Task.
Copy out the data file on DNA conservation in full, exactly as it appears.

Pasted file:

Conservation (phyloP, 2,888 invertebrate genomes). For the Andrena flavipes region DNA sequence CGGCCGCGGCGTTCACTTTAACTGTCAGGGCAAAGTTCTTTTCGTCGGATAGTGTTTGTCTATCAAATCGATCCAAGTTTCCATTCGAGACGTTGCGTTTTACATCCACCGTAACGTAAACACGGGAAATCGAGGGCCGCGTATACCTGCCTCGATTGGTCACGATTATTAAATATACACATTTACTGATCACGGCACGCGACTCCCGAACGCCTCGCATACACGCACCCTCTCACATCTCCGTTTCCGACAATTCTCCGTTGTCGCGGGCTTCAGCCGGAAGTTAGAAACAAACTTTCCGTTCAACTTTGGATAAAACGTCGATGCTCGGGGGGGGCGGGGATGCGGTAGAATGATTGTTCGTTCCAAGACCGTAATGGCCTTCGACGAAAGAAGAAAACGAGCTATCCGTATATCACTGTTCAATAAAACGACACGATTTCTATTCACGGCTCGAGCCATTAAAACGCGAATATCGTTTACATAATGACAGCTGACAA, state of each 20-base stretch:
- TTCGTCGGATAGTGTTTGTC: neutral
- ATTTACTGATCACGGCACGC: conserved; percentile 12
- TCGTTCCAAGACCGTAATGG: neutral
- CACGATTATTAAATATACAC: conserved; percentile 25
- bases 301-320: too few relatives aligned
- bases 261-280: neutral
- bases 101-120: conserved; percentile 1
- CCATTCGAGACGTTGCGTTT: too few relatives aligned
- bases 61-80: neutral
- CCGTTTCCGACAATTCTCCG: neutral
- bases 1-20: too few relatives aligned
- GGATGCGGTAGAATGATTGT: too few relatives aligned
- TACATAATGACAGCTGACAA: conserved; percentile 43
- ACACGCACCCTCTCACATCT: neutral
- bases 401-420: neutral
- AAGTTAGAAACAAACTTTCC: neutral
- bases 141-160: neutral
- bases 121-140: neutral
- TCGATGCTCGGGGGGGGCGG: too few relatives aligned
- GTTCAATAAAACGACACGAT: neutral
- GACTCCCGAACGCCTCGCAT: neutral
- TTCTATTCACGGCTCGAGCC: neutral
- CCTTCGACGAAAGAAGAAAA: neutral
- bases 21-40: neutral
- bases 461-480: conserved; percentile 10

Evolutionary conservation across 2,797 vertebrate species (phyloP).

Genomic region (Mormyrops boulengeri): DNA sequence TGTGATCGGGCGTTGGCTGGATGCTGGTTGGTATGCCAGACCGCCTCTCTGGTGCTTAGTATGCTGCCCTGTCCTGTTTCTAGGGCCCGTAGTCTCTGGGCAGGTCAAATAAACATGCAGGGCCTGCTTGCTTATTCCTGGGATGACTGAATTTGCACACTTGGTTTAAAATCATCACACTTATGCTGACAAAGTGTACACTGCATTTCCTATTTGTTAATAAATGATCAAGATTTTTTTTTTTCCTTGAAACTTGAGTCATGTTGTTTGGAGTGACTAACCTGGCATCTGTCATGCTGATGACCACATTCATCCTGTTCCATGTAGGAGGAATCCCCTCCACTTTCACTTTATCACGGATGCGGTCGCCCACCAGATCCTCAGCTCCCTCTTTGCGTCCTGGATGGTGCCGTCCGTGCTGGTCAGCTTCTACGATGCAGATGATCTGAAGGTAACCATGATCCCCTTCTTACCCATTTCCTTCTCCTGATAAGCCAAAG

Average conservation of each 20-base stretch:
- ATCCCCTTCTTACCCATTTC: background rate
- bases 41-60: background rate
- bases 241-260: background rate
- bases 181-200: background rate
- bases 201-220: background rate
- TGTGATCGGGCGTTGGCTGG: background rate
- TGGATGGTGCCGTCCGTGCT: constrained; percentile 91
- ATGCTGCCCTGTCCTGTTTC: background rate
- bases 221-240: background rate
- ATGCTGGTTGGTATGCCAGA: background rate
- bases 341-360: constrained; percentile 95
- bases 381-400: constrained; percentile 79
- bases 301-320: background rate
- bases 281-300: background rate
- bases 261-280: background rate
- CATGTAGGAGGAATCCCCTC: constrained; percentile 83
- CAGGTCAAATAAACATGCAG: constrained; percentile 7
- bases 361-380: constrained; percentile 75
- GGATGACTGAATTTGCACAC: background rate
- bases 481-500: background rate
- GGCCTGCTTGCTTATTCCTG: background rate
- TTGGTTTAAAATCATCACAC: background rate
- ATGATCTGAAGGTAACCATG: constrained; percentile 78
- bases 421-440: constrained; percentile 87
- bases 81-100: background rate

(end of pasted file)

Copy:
Conservation (phyloP, 2,888 invertebrate genomes). For the Andrena flavipes region DNA sequence CGGCCGCGGCGTTCACTTTAACTGTCAGGGCAAAGTTCTTTTCGTCGGATAGTGTTTGTCTATCAAATCGATCCAAGTTTCCATTCGAGACGTTGCGTTTTACATCCACCGTAACGTAAACACGGGAAATCGAGGGCCGCGTATACCTGCCTCGATTGGTCACGATTATTAAATATACACATTTACTGATCACGGCACGCGACTCCCGAACGCCTCGCATACACGCACCCTCTCACATCTCCGTTTCCGACAATTCTCCGTTGTCGCGGGCTTCAGCCGGAAGTTAGAAACAAACTTTCCGTTCAACTTTGGATAAAACGTCGATGCTCGGGGGGGGCGGGGATGCGGTAGAATGATTGTTCGTTCCAAGACCGTAATGGCCTTCGACGAAAGAAGAAAACGAGCTATCCGTATATCACTGTTCAATAAAACGACACGATTTCTATTCACGGCTCGAGCCATTAAAACGCGAATATCGTTTACATAATGACAGCTGACAA, state of each 20-base stretch:
- TTCGTCGGATAGTGTTTGTC: neutral
- ATTTACTGATCACGGCACGC: conserved; percentile 12
- TCGTTCCAAGACCGTAATGG: neutral
- CACGATTATTAAATATACAC: conserved; percentile 25
- bases 301-320: too few relatives aligned
- bases 261-280: neutral
- bases 101-120: conserved; percentile 1
- CCATTCGAGACGTTGCGTTT: too few relatives aligned
- bases 61-80: neutral
- CCGTTTCCGACAATTCTCCG: neutral
- bases 1-20: too few relatives aligned
- GGATGCGGTAGAATGATTGT: too few relatives aligned
- TACATAATGACAGCTGACAA: conserved; percentile 43
- ACACGCACCCTCTCACATCT: neutral
- bases 401-420: neutral
- AAGTTAGAAACAAACTTTCC: neutral
- bases 141-160: neutral
- bases 121-140: neutral
- TCGATGCTCGGGGGGGGCGG: too few relatives aligned
- GTTCAATAAAACGACACGAT: neutral
- GACTCCCGAACGCCTCGCAT: neutral
- TTCTATTCACGGCTCGAGCC: neutral
- CCTTCGACGAAAGAAGAAAA: neutral
- bases 21-40: neutral
- bases 461-480: conserved; percentile 10

Evolutionary conservation across 2,797 vertebrate species (phyloP).

Genomic region (Mormyrops boulengeri): DNA sequence TGTGATCGGGCGTTGGCTGGATGCTGGTTGGTATGCCAGACCGCCTCTCTGGTGCTTAGTATGCTGCCCTGTCCTGTTTCTAGGGCCCGTAGTCTCTGGGCAGGTCAAATAAACATGCAGGGCCTGCTTGCTTATTCCTGGGATGACTGAATTTGCACACTTGGTTTAAAATCATCACACTTATGCTGACAAAGTGTACACTGCATTTCCTATTTGTTAATAAATGATCAAGATTTTTTTTTTTCCTTGAAACTTGAGTCATGTTGTTTGGAGTGACTAACCTGGCATCTGTCATGCTGATGACCACATTCATCCTGTTCCATGTAGGAGGAATCCCCTCCACTTTCACTTTATCACGGATGCGGTCGCCCACCAGATCCTCAGCTCCCTCTTTGCGTCCTGGATGGTGCCGTCCGTGCTGGTCAGCTTCTACGATGCAGATGATCTGAAGGTAACCATGATCCCCTTCTTACCCATTTCCTTCTCCTGATAAGCCAAAG

Average conservation of each 20-base stretch:
- ATCCCCTTCTTACCCATTTC: background rate
- bases 41-60: background rate
- bases 241-260: background rate
- bases 181-200: background rate
- bases 201-220: background rate
- TGTGATCGGGCGTTGGCTGG: background rate
- TGGATGGTGCCGTCCGTGCT: constrained; percentile 91
- ATGCTGCCCTGTCCTGTTTC: background rate
- bases 221-240: background rate
- ATGCTGGTTGGTATGCCAGA: background rate
- bases 341-360: constrained; percentile 95
- bases 381-400: constrained; percentile 79
- bases 301-320: background rate
- bases 281-300: background rate
- bases 261-280: background rate
- CATGTAGGAGGAATCCCCTC: constrained; percentile 83
- CAGGTCAAATAAACATGCAG: constrained; percentile 7
- bases 361-380: constrained; percentile 75
- GGATGACTGAATTTGCACAC: background rate
- bases 481-500: background rate
- GGCCTGCTTGCTTATTCCTG: background rate
- TTGGTTTAAAATCATCACAC: background rate
- ATGATCTGAAGGTAACCATG: constrained; percentile 78
- bases 421-440: constrained; percentile 87
- bases 81-100: background rate